Power shift in Latin America

Adrian Salbuchi
Adrian Salbuchi is an international political analyst, researcher and consultant. Author of several books on geopolitics in Spanish and English (including ‘The Coming World Government: Tragedy & Hope’), he is also a conference speaker in Argentina and radio/TV commentator. He writes op-ed pieces for RT Spanish as well as RT English, and is a regular guest on alternative media radio and TV shows in the US, Europe and Latin America. Adrian currently hosts his TV show ‘Segunda República’ on Channel TLV1 – Toda La Verdad Primero – in Buenos Aires, and is founder of the Second Republic Project (Proyecto Segunda República), a sovereign governance model for Argentina, Latin American countries and elsewhere. His website is: www.asalbuchi.com.ar; YouTube channel:www.youtube.com/user/arsalbuchi
Venezuela's President Nicolas Maduro (Reuters/Carlos Garcia Rawlins)
Panama is hosting the Seventh Summit of the Americas on April 10-11. Organized by the OAS – Organization of American States – this event will bring together the heads of state and foreign ministers of 34 nations including, for the first time, Cuba.

The back drop

Under the title “Prosperity and Equity: The Challenge of Cooperation in the Americas”, the summit is set to address a myriad of increasingly complex regional issues.Hopefully, it will also bring to the table the impact of global superpower conflicts and maneuvering they are having in this part of the world.

To start, no longer can the US shrug off Latin America as its “backyard” as it did for the better part of the last century.Today, many – though not all - Latin American countries take very clear positions geared at warding off traditional US and British interventionism throughout the region.

This has led the US and its allies to carry out tough – often fierce – counterattacks against those nations that are not towing the line to its interests and that of its allies, notably, Venezuela, Bolivia, Ecuador, and more recently, Brazil and Argentina.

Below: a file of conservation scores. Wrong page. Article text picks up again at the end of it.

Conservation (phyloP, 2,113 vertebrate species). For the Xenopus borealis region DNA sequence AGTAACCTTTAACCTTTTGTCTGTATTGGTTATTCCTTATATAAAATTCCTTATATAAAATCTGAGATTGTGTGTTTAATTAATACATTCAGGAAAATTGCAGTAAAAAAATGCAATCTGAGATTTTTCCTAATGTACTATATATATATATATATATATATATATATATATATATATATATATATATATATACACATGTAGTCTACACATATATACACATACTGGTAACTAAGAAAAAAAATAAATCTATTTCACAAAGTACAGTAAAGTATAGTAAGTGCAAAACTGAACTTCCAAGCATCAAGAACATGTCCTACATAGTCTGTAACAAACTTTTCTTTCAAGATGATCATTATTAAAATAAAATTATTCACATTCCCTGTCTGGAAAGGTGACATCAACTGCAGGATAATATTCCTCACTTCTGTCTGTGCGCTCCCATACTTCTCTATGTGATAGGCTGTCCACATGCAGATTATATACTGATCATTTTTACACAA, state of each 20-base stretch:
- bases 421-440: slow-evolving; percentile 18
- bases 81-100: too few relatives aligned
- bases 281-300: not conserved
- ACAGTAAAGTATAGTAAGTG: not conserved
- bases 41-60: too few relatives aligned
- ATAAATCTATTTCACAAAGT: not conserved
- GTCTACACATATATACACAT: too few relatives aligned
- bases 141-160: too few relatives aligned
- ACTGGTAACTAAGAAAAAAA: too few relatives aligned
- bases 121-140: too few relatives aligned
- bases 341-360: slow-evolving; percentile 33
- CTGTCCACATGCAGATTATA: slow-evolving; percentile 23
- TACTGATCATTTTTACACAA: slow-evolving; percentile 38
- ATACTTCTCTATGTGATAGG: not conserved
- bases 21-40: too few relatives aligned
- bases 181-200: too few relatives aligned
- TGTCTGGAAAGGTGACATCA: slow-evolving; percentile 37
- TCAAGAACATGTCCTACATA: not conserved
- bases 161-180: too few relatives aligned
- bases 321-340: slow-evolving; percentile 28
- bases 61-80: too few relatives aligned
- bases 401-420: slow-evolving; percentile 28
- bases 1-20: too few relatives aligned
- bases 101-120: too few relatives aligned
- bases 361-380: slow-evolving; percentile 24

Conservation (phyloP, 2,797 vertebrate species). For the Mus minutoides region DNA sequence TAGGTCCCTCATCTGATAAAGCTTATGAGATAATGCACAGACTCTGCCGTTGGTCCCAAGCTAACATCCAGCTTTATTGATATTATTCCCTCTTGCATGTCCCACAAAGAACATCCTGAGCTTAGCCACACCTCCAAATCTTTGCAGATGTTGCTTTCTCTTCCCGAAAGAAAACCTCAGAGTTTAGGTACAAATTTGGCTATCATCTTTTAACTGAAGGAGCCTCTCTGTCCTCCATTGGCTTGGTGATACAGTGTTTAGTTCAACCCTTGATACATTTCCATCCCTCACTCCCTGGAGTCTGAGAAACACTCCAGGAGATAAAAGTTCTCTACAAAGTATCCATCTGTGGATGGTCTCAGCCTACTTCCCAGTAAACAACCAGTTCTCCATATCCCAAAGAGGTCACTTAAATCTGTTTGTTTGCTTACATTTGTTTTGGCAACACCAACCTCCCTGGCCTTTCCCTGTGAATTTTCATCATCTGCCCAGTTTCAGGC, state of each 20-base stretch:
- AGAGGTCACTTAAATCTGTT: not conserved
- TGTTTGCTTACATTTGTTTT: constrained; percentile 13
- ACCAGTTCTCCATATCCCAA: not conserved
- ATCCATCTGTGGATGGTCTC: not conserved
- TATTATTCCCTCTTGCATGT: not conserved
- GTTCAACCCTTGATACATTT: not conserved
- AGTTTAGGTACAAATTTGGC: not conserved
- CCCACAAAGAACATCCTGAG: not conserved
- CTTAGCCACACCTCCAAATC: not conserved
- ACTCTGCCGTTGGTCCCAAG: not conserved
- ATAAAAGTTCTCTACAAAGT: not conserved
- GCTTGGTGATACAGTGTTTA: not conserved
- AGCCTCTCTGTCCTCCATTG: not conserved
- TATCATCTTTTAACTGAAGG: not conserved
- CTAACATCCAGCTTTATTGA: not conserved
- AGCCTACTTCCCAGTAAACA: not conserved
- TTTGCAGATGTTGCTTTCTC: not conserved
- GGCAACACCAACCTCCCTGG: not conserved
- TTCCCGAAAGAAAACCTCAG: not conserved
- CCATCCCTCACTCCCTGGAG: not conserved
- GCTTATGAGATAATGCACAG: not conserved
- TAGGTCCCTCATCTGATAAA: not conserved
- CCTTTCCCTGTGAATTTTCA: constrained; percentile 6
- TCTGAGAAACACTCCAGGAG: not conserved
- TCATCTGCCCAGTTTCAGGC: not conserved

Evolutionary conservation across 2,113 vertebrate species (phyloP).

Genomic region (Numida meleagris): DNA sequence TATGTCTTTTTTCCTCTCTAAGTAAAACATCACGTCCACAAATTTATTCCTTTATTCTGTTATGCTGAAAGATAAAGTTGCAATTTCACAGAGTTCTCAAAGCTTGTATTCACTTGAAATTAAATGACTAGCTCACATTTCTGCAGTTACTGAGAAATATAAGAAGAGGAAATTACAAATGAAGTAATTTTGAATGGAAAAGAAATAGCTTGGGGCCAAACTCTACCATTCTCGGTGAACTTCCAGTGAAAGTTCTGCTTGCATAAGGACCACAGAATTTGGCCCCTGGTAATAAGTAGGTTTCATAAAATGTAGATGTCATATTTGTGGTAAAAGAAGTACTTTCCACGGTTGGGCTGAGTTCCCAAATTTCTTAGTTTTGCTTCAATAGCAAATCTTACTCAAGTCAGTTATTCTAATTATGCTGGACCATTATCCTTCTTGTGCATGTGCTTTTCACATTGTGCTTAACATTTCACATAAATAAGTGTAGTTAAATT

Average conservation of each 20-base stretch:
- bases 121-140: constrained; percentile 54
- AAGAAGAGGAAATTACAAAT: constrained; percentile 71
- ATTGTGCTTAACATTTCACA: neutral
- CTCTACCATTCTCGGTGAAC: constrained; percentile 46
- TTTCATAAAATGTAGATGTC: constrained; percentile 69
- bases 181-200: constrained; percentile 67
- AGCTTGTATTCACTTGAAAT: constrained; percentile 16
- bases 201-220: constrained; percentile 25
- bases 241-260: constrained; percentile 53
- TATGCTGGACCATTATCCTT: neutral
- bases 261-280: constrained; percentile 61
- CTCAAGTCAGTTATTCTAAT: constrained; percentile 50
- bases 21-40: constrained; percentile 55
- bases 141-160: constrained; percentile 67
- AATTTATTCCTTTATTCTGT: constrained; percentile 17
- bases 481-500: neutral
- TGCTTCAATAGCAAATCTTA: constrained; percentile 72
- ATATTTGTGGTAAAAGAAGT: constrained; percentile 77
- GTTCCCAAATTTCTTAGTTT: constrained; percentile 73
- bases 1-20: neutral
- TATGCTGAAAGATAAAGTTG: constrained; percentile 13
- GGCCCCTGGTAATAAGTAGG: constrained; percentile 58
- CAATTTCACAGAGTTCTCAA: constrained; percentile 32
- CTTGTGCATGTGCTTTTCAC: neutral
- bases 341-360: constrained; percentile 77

Other countries, however, continue pretty much aligned to US dictates, in some cases even opening their borders to a direct US military presence: Colombia, Chile, Paraguay, Mexico, Peru and host Panama itself.

Anyway, things won’t be easy for America in next week’s summit which - now that the Catholic Church has a Latin American Pope – will also significantly include the Vatican’s Secretary of State Cardinal Pietro Parolin.Church influence throughout the region still runs high, especially under Pope Francis.

“The Challenge of Cooperation” is definitely not something the US has been good at in our region. For even as the US recently drew surprisingly closer to Cuba –the two countries now on the road to normalizing their diplomatic relations – it has at the same time drawn ever further away from Venezuela, the key oil exporter in the region.

Venezuela has been a tough nut to crack for the US ever since Hugo Chavez was democratically elected as president 16 years ago and grew to become a prime thorn in America’s side as the country just will not automatically align to US interests and demands.Even after Chavez died in 2013, his chosen successor Nicolas Maduro – albeit with a different style – has stayed the course.There is nothing the US would like to see more than “regime change” in Venezuela; into the hands of some puppet like their own darling, opposition leader Henrique Capriles Radonski who lost the previous elections.

After decades of openly orchestrating military and civilian coups against democratic regimes it did not like, as the US did time and again in Brazil, Argentina, Chile, Paraguay, Uruguay and Bolivia, America’s attempted coup against Chavez in 2002 totally backfired.Indeed, America has lost much of its control over the “backyard”…and America seems to be getting desperate.

Last month for instance, President Barack Obama declared that the Bolivarian Republic of Venezuela represents “a threat to the National Security of the United States,” prompting him to declare a “state of national emergency” in the US.

Supporters of Venezuela's President Nicolas Maduro hold a placard and shout during a protest against imperialism, in Caracas March 24, 2015. (Reuters/Carlos Garcia Rawlins)